Ukraine: War will 'cost a lot of money' says Anthony King
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Ukrainian president Volodymyr Zelensky has repeatedly stated the importance of international support to keep Ukraine alive in its fight against Putin’s illegal invasion of the country. Their resilience in the face of overwhelming odds has shocked the world and particularly the Russian tyrant, who reportedly expected the invasion to be over within a matter of days. As the Ukrainian Foreign Minister today said their troops would resort to using shovels if they had to, a German arms deal to provide them with desperately needed equipment has stalled.
Germany initiated a deal with Ukrainian neighbour Slovakia two months ago to enable them to provide tanks to Ukraine.
They want to offer Leopard battle tanks to Slovakia as part of a ring swap, if Slovakia in turn sends t-72 battle tanks to Ukraine.
However, the deal is now stalling, as the 15 Leopard tanks offered in exchange for 30 T-72s to Ukraine are reportedly insufficient for Slovakia’s national defence.
Despite its small size Slovakia has extensively supported Ukraine with weapons and materials, including weapons worth more than 150million euros and its only S-300 anti-aircraft missile system.
Appearing on an German news broadcaster ARD talk show, Ukrainian Foreign Minister Dmytro Kuleba further advocated for arms deliveries to his country adding that delays would cost lives.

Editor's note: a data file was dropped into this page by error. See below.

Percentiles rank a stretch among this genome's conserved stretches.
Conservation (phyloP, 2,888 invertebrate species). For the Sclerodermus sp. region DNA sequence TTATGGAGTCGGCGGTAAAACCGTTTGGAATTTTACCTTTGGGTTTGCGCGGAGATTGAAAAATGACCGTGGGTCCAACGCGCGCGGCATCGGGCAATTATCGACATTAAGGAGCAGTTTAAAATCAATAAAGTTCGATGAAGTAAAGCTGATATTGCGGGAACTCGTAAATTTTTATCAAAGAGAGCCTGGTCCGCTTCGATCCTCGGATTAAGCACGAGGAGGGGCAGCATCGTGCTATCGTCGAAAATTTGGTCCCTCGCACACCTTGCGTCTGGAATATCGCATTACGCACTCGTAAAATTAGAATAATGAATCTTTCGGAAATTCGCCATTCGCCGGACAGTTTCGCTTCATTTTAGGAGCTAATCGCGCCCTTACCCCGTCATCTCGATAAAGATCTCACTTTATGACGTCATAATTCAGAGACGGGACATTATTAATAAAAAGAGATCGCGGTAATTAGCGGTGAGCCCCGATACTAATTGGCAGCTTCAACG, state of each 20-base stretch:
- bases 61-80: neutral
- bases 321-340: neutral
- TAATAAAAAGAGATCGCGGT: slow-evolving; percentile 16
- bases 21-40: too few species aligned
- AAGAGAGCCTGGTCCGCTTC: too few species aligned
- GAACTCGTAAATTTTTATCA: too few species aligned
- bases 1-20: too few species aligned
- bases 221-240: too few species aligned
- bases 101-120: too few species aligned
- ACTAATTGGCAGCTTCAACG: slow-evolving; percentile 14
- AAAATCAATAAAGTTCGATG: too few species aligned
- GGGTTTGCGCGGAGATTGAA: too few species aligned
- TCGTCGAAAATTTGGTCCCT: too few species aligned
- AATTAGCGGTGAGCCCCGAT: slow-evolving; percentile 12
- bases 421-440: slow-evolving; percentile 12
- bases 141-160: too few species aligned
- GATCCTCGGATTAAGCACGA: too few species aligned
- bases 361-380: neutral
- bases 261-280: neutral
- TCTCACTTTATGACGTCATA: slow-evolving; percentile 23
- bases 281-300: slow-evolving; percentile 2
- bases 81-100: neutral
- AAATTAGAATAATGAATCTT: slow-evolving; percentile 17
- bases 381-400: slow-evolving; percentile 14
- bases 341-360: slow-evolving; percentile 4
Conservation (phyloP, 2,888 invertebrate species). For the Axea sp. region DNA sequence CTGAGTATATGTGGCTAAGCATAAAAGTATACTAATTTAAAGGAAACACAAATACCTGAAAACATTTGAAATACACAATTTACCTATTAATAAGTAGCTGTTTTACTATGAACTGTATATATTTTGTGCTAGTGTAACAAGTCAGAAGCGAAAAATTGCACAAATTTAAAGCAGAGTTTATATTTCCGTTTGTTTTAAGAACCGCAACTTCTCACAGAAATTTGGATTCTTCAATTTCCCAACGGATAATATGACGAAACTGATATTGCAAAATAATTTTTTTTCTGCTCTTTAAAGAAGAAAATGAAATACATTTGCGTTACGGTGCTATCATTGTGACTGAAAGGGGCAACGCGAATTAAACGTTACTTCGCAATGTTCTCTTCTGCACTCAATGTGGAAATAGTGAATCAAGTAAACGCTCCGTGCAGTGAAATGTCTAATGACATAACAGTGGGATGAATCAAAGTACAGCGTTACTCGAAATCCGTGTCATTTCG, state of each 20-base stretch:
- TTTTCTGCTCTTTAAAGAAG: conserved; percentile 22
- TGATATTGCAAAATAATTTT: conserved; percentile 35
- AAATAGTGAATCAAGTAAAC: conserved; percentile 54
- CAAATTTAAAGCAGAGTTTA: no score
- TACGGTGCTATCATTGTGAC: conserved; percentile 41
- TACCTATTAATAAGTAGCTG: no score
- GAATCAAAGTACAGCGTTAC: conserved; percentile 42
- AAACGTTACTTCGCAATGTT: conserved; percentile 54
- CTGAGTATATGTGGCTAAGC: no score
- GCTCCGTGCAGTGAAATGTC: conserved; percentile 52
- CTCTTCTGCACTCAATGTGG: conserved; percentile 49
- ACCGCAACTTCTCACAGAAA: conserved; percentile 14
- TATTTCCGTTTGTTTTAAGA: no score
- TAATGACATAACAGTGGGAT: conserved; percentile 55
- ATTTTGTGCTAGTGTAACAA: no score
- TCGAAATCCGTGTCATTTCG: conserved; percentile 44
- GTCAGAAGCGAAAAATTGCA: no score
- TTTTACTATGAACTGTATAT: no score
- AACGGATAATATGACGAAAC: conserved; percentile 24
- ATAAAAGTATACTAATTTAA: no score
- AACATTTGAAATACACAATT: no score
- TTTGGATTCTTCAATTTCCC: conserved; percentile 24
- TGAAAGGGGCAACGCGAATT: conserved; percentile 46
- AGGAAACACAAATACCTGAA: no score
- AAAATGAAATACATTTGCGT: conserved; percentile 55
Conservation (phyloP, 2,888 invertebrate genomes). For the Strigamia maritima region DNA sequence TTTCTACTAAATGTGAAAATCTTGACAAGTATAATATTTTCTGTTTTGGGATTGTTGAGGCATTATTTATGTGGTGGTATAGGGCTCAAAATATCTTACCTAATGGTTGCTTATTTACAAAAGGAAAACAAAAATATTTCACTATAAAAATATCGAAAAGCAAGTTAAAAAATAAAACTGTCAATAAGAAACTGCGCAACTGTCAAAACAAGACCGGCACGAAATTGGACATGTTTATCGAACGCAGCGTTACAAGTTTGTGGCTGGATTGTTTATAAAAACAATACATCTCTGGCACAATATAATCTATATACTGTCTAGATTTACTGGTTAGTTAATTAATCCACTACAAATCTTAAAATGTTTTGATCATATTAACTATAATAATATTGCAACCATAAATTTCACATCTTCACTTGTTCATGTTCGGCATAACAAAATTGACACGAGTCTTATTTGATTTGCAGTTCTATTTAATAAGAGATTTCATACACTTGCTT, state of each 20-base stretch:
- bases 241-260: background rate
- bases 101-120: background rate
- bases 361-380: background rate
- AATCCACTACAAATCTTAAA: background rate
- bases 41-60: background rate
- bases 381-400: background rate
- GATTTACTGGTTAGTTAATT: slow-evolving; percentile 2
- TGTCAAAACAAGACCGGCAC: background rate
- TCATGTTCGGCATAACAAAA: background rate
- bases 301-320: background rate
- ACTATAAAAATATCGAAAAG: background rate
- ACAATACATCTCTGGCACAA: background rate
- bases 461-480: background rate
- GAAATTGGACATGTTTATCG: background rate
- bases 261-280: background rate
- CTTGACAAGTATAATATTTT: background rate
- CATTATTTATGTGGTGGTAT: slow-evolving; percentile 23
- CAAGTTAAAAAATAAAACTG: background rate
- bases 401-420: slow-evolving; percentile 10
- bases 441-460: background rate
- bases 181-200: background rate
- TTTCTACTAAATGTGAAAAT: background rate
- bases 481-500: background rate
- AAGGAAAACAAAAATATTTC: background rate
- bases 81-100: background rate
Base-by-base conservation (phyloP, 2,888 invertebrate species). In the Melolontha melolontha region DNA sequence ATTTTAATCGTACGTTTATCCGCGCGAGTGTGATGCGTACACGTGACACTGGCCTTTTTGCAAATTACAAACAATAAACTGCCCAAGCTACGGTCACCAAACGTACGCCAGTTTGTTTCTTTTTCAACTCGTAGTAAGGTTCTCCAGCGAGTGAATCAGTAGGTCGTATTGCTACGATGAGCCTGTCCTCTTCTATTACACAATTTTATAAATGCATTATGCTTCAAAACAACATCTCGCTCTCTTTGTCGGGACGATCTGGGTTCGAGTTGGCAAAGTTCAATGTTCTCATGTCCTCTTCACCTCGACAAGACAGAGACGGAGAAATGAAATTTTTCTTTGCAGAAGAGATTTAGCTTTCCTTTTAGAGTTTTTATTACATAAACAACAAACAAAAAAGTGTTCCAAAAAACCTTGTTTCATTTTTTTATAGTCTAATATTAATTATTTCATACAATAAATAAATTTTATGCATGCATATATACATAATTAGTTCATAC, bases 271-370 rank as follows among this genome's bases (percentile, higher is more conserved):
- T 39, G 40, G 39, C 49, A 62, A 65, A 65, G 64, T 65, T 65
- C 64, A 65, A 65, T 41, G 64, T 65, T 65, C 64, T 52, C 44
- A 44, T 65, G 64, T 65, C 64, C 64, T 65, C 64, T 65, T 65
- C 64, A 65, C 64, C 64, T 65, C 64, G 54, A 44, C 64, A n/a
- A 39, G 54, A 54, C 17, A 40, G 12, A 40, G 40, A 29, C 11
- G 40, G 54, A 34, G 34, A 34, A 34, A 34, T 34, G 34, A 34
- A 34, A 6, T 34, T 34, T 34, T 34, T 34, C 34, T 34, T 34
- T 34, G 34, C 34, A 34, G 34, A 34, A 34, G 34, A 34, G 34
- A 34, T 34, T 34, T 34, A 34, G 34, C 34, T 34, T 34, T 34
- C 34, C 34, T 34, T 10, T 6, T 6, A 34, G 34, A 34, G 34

He said that Russian troops currently held a 15:1 advantage in artillery weapons.
Mr Kuleba said that even if Western supplies ended, the Ukrainians would refuse to stop fighting.
He said: “If we don’t receive weapons, all right, then we will fight with shovels, but we will defend ourselves, because this war is a war for our existence.
“So the sooner we receive weapons, the sooner they are sent, the greater the help for us.
“If weapons are sent later, we will still say ‘thank you’, but then a lot will have been wasted, many people will have died.”
He stressed that no one in the West should believe that Ukraine would be more willing to make concessions to Putin in a possible peace treaty, if they did not receive arms.
He said: “The later they send us the weapons, the more people will die before that and the more people will fall victim to Russian atrocities and more Ukrainian territory will be conquered by the Russians.”
He added that the war was now an artillery war, saying that Russia had fired a thousand missiles at targets in Ukraine over the past few days alone.
In the same program, EU Commission President Ursula von der Leyen defended her proposal to grant Ukraine the status of a candidate country for accession to the European Union.
She said: “Ukraine has made enormous steps forward,” adding that there was a “moral obligation” to support the country at this time.
She added that while Ukraine was a robust, parliamentary democracy, the EU “want to see even more reforms”.
This included the fight against corruption and oligarchs.
Slovakian government officials reportedly remain optimistic that they will be able to negotiate a deal with Germany that will enable them to send tanks to Ukraine.
Last week, the country’s Ministry of Defence was targeted by unknown hackers, with Defence Minister Jaroslav Nad describing the attack as “relatively big, very big”.
He confirmed that the cyberattack was averted with any data being stolen, however.
Additional reporting by Monika Pallenberg.
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